Well, maybe -- reference 15 seems to imply that HIV can be found in the respiratory tract, even though it is not especially (at all?) transmittable through the air. The paper seems to raise the possibility, though, so even if airborne transmission isn't a risk, this will hopefully at least light a fire under the research.this opens up a whole new view of this virus
Whether they used the exact method or not, they do indicate that "All samples were analyzed by culture". So they tried to grow whatever was in these people's mucus. Unlike the Dutch and UK CFS studies.I read paper and I can't tell if they used the WPI method. If not, this shows that other methods can work.
I think no one said other methods can't work - but people said that in order to show that there is no XMRV in, let's say, europe, you have to use a method that was proven to be able to find XMRV (to exaggerate: Let's say I tell you that if you spill cola on XMRV there would be a huge explosion, and you spill cola on blood samples of ME/CFS patients and nothing happens. Does that tell you that there is no XMRV in those ME/CFS patient's samples, or does that tell you that the method you used sucks?).I read paper and I can't tell if they used the WPI method. If not, this shows that other methods can work.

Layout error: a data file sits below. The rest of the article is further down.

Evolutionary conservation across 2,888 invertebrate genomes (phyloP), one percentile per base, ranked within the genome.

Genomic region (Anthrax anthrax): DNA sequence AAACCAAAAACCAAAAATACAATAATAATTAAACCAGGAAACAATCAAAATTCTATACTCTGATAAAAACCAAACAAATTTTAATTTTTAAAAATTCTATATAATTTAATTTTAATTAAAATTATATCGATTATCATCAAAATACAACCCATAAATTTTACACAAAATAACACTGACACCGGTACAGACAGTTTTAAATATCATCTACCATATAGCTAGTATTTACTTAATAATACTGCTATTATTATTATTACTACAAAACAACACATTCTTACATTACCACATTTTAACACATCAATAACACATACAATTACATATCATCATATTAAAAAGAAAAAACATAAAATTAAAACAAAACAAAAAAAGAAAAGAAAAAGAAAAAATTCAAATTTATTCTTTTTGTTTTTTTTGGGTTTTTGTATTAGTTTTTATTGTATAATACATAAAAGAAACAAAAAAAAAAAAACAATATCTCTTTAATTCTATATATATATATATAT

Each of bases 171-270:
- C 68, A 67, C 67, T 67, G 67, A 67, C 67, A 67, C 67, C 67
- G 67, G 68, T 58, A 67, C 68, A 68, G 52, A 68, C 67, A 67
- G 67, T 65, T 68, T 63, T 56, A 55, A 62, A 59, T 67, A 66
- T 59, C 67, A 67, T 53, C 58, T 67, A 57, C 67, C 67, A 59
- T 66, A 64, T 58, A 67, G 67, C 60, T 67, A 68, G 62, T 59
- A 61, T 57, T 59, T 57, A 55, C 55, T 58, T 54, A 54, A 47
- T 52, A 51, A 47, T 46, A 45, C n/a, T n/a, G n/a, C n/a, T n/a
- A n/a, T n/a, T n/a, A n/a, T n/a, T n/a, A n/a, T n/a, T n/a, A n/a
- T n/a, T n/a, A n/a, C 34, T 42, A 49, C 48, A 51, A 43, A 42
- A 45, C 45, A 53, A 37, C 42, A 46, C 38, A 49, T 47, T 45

This is the final accepted version of the manuscript. This was prepared in a word processor. It is currently undergoing page layout for publication in the June issue of the journal. The content in the final version for publication will be identical, but it will look prettier.What does that mean to the layman?